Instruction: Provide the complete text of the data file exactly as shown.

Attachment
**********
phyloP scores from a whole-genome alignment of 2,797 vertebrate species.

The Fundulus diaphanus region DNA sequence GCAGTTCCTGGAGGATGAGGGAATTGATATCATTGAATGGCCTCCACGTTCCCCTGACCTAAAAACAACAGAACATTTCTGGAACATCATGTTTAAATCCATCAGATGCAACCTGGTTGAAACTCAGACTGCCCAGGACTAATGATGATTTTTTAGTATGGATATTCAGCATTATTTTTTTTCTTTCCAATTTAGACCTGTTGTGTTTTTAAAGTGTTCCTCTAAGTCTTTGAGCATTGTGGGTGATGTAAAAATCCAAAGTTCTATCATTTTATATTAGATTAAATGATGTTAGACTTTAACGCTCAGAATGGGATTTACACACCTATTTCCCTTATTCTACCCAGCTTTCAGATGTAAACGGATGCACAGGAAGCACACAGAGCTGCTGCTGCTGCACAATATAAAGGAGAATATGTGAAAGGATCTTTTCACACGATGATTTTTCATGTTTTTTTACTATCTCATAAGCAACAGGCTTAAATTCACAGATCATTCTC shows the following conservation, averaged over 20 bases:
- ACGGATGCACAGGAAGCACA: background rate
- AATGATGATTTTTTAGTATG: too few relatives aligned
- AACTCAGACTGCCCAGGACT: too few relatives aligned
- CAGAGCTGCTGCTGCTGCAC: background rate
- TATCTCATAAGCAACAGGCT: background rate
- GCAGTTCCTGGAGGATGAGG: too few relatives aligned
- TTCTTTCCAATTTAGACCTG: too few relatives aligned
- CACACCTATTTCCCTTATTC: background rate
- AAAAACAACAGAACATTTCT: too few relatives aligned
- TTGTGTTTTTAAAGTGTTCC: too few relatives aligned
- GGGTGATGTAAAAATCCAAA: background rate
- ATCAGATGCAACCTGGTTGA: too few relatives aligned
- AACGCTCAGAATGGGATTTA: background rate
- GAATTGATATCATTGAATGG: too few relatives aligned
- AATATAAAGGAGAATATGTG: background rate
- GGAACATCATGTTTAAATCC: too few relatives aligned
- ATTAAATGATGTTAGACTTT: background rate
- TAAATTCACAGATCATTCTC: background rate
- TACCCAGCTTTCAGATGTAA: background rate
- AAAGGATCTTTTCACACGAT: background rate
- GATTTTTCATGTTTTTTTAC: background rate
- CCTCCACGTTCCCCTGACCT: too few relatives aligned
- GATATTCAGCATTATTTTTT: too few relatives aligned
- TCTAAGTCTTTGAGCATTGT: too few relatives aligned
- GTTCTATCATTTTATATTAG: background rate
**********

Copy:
phyloP scores from a whole-genome alignment of 2,797 vertebrate species.

The Fundulus diaphanus region DNA sequence GCAGTTCCTGGAGGATGAGGGAATTGATATCATTGAATGGCCTCCACGTTCCCCTGACCTAAAAACAACAGAACATTTCTGGAACATCATGTTTAAATCCATCAGATGCAACCTGGTTGAAACTCAGACTGCCCAGGACTAATGATGATTTTTTAGTATGGATATTCAGCATTATTTTTTTTCTTTCCAATTTAGACCTGTTGTGTTTTTAAAGTGTTCCTCTAAGTCTTTGAGCATTGTGGGTGATGTAAAAATCCAAAGTTCTATCATTTTATATTAGATTAAATGATGTTAGACTTTAACGCTCAGAATGGGATTTACACACCTATTTCCCTTATTCTACCCAGCTTTCAGATGTAAACGGATGCACAGGAAGCACACAGAGCTGCTGCTGCTGCACAATATAAAGGAGAATATGTGAAAGGATCTTTTCACACGATGATTTTTCATGTTTTTTTACTATCTCATAAGCAACAGGCTTAAATTCACAGATCATTCTC shows the following conservation, averaged over 20 bases:
- ACGGATGCACAGGAAGCACA: background rate
- AATGATGATTTTTTAGTATG: too few relatives aligned
- AACTCAGACTGCCCAGGACT: too few relatives aligned
- CAGAGCTGCTGCTGCTGCAC: background rate
- TATCTCATAAGCAACAGGCT: background rate
- GCAGTTCCTGGAGGATGAGG: too few relatives aligned
- TTCTTTCCAATTTAGACCTG: too few relatives aligned
- CACACCTATTTCCCTTATTC: background rate
- AAAAACAACAGAACATTTCT: too few relatives aligned
- TTGTGTTTTTAAAGTGTTCC: too few relatives aligned
- GGGTGATGTAAAAATCCAAA: background rate
- ATCAGATGCAACCTGGTTGA: too few relatives aligned
- AACGCTCAGAATGGGATTTA: background rate
- GAATTGATATCATTGAATGG: too few relatives aligned
- AATATAAAGGAGAATATGTG: background rate
- GGAACATCATGTTTAAATCC: too few relatives aligned
- ATTAAATGATGTTAGACTTT: background rate
- TAAATTCACAGATCATTCTC: background rate
- TACCCAGCTTTCAGATGTAA: background rate
- AAAGGATCTTTTCACACGAT: background rate
- GATTTTTCATGTTTTTTTAC: background rate
- CCTCCACGTTCCCCTGACCT: too few relatives aligned
- GATATTCAGCATTATTTTTT: too few relatives aligned
- TCTAAGTCTTTGAGCATTGT: too few relatives aligned
- GTTCTATCATTTTATATTAG: background rate